Many aspects of youth homelessness are invisible to the public, policymakers, educators, and service providers. Advocacy can help raise awareness about the issue of child and youth homelessness and the need for resources and services to address it. By bringing attention to the issue, policymakers and the public can better understand the scope of the problem and the need for action. We also can increase the preventative work being done to address the underlying causes of youth homelessness. Advocacy activity underpins every major development in addressing issues of child and youth homelessness, and now, more than ever, it is critical to increase these initiatives.
Ultimately, policy and advocacy efforts can help create systemic change that supports young people who are experiencing homelessness. This can include changes to housing policy, education policy, and social services that make it easier for young people to access the resources and support they need to thrive.
How to Engage in Advocacy
1. Identify your goals. Start by clearly identifying what you want to achieve through your advocacy work. Are you trying to raise awareness about youth homelessness in your community? Are you advocating for policy changes or funding to support homeless youth services? You can create a targeted advocacy plan that addresses specific issues by defining your goals.
2. Research the issue. Educate yourself on the issue of child and youth homelessness. Gather data and statistics from local education agencies, youth service providers, and cross-sector partners in housing, child welfare, and juvenile justice. The story this data tells will help you decipher which issues should be prioritized. You can also benefit from examining what other states have done to introduce bills or pass laws and reaching out to those groups involved in those campaigns to document best practices (xx). This will help you to make informed decisions and advocate more effectively.
(xx) SchoolHouse Connection provides various state law briefs and nationwide policy updates on the website. You can find those resources here.
3. Identify your audience. Who are the key stakeholders with influence that can drive youth homelessness policy change? This may include lawmakers, community leaders, service providers, and people with lived experience. Develop targeted messaging that speaks to each audience. Search your existing network for connections that already exist.
4. Build coalitions. Identify organizations and individuals that share your goals and work together to advocate for change. By building coalitions, you can amplify your message and increase your impact. Building coalitions with organizations that can lobby and engage in cross-sector advocacy is imperative. A diverse coalition brings in multiple related perspectives that are informed by their shared experience with the issue. This should include impacted young people, whose voices should be featured prominently, and whose lived experiences should be central to your strategy. Their stories will drive the work forward and ensure that solutions are relevant and comprehensive.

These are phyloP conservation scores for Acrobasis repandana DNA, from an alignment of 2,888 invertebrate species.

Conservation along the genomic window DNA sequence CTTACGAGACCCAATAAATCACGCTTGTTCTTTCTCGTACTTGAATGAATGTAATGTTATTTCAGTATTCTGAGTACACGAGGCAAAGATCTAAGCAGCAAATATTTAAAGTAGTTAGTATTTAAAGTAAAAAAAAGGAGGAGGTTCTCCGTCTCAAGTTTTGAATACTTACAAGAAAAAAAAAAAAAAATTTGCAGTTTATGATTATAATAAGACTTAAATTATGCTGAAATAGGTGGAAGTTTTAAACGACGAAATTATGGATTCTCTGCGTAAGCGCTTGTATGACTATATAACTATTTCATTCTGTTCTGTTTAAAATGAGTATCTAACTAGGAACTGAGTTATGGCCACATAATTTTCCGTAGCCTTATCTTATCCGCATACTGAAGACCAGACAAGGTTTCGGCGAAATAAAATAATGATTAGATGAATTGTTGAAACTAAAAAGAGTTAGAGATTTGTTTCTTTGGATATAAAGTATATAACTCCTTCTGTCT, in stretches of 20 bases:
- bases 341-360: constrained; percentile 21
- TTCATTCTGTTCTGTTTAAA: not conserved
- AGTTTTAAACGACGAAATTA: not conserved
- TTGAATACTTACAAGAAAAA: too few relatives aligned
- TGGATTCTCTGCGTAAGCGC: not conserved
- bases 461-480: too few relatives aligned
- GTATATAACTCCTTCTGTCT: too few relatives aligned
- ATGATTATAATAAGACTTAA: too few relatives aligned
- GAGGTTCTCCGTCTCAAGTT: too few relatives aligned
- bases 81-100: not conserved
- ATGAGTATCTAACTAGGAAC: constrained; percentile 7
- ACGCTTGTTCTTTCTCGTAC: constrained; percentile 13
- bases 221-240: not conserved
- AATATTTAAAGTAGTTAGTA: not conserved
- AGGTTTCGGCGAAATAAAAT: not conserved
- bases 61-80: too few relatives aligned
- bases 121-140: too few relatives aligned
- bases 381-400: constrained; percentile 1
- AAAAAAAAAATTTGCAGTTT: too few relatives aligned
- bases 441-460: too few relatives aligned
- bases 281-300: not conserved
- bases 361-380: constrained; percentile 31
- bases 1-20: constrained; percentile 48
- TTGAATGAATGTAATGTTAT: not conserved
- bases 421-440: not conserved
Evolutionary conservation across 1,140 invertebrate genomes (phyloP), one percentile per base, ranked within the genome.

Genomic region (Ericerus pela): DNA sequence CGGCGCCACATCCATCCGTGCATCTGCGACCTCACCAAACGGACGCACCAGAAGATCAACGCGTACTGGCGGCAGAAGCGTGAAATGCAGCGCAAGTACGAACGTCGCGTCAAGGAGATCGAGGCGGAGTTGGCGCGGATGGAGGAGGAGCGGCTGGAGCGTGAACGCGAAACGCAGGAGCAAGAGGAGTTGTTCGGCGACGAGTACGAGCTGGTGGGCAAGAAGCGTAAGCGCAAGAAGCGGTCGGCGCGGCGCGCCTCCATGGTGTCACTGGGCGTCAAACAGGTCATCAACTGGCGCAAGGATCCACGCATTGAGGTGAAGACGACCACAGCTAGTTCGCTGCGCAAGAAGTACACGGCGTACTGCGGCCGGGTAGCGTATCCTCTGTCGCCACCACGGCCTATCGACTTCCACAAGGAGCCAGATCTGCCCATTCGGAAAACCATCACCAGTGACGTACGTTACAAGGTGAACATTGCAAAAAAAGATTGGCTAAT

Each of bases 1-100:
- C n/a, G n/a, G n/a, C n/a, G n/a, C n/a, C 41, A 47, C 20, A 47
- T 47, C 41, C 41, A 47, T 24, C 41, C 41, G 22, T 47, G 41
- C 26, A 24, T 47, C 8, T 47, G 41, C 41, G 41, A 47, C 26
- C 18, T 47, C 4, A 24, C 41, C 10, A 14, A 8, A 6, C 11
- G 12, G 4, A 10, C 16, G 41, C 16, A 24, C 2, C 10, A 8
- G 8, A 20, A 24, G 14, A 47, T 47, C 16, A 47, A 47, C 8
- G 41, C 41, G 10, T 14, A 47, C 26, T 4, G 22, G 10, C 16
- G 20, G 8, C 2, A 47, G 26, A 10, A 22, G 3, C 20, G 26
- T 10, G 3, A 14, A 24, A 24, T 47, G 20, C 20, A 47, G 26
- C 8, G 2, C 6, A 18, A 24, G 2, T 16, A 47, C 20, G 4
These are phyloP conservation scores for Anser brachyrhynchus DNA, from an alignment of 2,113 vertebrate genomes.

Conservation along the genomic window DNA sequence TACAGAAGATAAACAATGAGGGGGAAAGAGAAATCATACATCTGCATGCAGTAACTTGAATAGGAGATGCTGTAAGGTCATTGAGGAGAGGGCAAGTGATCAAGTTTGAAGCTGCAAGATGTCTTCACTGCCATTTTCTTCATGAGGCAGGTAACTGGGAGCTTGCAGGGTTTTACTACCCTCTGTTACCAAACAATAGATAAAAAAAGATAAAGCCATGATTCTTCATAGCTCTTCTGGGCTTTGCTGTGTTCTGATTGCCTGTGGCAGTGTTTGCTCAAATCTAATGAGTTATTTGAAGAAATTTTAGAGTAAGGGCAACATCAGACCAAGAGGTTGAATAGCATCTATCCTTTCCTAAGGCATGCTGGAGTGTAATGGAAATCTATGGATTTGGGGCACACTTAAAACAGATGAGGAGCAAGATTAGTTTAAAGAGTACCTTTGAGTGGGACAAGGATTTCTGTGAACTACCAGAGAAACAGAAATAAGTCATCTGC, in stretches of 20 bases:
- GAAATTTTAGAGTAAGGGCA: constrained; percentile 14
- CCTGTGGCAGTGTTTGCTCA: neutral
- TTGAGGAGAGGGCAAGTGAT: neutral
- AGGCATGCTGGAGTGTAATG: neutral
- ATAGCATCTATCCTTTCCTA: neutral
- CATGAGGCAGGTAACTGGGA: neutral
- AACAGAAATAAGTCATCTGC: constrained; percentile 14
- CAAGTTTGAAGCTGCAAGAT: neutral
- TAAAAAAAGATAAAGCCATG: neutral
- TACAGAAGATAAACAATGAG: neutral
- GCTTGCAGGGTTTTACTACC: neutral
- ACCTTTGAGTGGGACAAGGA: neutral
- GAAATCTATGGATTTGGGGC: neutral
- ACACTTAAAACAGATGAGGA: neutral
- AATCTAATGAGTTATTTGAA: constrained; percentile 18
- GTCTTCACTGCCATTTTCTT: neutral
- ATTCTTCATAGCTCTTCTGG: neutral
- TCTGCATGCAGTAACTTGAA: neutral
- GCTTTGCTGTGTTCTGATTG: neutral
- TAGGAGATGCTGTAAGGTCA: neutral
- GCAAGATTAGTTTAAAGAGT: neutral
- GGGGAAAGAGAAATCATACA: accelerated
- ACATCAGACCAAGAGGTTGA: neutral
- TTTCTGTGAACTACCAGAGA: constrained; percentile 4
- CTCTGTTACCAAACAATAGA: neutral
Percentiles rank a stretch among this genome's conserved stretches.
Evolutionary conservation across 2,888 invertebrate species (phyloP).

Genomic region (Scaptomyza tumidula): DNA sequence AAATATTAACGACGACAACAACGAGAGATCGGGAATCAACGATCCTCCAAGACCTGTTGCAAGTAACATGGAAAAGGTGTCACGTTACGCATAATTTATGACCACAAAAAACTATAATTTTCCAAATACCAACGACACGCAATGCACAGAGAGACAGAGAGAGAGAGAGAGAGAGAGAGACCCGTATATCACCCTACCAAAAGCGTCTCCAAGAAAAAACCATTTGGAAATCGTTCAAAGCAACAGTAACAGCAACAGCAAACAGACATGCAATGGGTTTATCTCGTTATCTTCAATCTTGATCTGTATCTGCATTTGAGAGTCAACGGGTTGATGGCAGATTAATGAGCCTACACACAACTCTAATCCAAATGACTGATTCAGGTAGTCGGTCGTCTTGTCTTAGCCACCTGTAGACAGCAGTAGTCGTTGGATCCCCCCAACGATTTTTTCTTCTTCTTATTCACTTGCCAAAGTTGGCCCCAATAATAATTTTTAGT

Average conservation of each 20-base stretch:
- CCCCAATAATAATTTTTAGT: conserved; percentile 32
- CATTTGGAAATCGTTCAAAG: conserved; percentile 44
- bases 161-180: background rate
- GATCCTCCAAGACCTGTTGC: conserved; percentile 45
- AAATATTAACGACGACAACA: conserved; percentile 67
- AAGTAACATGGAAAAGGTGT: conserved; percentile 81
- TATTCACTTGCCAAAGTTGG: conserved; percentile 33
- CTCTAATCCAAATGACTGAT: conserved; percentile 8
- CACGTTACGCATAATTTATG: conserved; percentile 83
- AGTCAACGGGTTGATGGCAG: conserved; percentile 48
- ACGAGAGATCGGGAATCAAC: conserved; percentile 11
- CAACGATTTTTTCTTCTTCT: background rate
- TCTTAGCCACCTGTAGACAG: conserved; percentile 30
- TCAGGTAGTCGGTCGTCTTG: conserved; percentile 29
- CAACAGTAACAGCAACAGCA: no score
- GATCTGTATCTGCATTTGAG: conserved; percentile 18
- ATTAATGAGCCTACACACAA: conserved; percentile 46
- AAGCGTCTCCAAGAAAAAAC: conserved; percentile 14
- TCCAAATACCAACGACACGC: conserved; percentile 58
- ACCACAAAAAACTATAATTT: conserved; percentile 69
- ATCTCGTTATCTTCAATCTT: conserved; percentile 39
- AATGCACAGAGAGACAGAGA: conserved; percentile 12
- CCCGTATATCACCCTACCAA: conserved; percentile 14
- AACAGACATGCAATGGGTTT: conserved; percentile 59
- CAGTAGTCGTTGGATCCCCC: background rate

5. Develop a plan of action. Identify specific actions you can take to achieve your advocacy goals. This may include meeting with policymakers, organizing rallies or awareness events, speaking at community meetings, or using social media to raise awareness. This may also include conducting a phone, email, or social media campaign and engaging national organizations for best practices. You should develop a plan of action that is iterative and responsive. It is imperative that this plan accounts for multiple meetings with stakeholders, alternative strategies, community engagement, and public awareness campaigns.
6. Measure your impact. Keep track of your progress and measure the impact of your advocacy work. All progress is a step in the right direction, no matter how small. This will help you to adjust your strategy as needed and demonstrate the effectiveness of your efforts.
Advocacy Plan & Power Analysis Template
The goal of power analysis in advocacy is to identify opportunities for change and develop strategies to shift the balance of power in favor of marginalized groups or causes. A power analysis can also help advocates understand the sources of resistance to change and anticipate potential obstacles or challenges.
Remember that advocacy work is a long-term process that requires patience, persistence, and collaboration. With these tips in mind, you can effectively plan and execute your advocacy work for youth experiencing homelessness.
Advocating for children and youth experiencing homelessness is a moral imperative and a matter of social responsibility. Homelessness affects the health and well-being of young people and has long-term social and economic consequences. By advocating for policies and programs that support children and youth experiencing homelessness in accessing housing and transportation, we can break the cycle of poverty and homelessness and create a better future for all. Every young person needs a safe and stable home, and by advocating for their needs, we can help them realize their full potential and build a brighter tomorrow.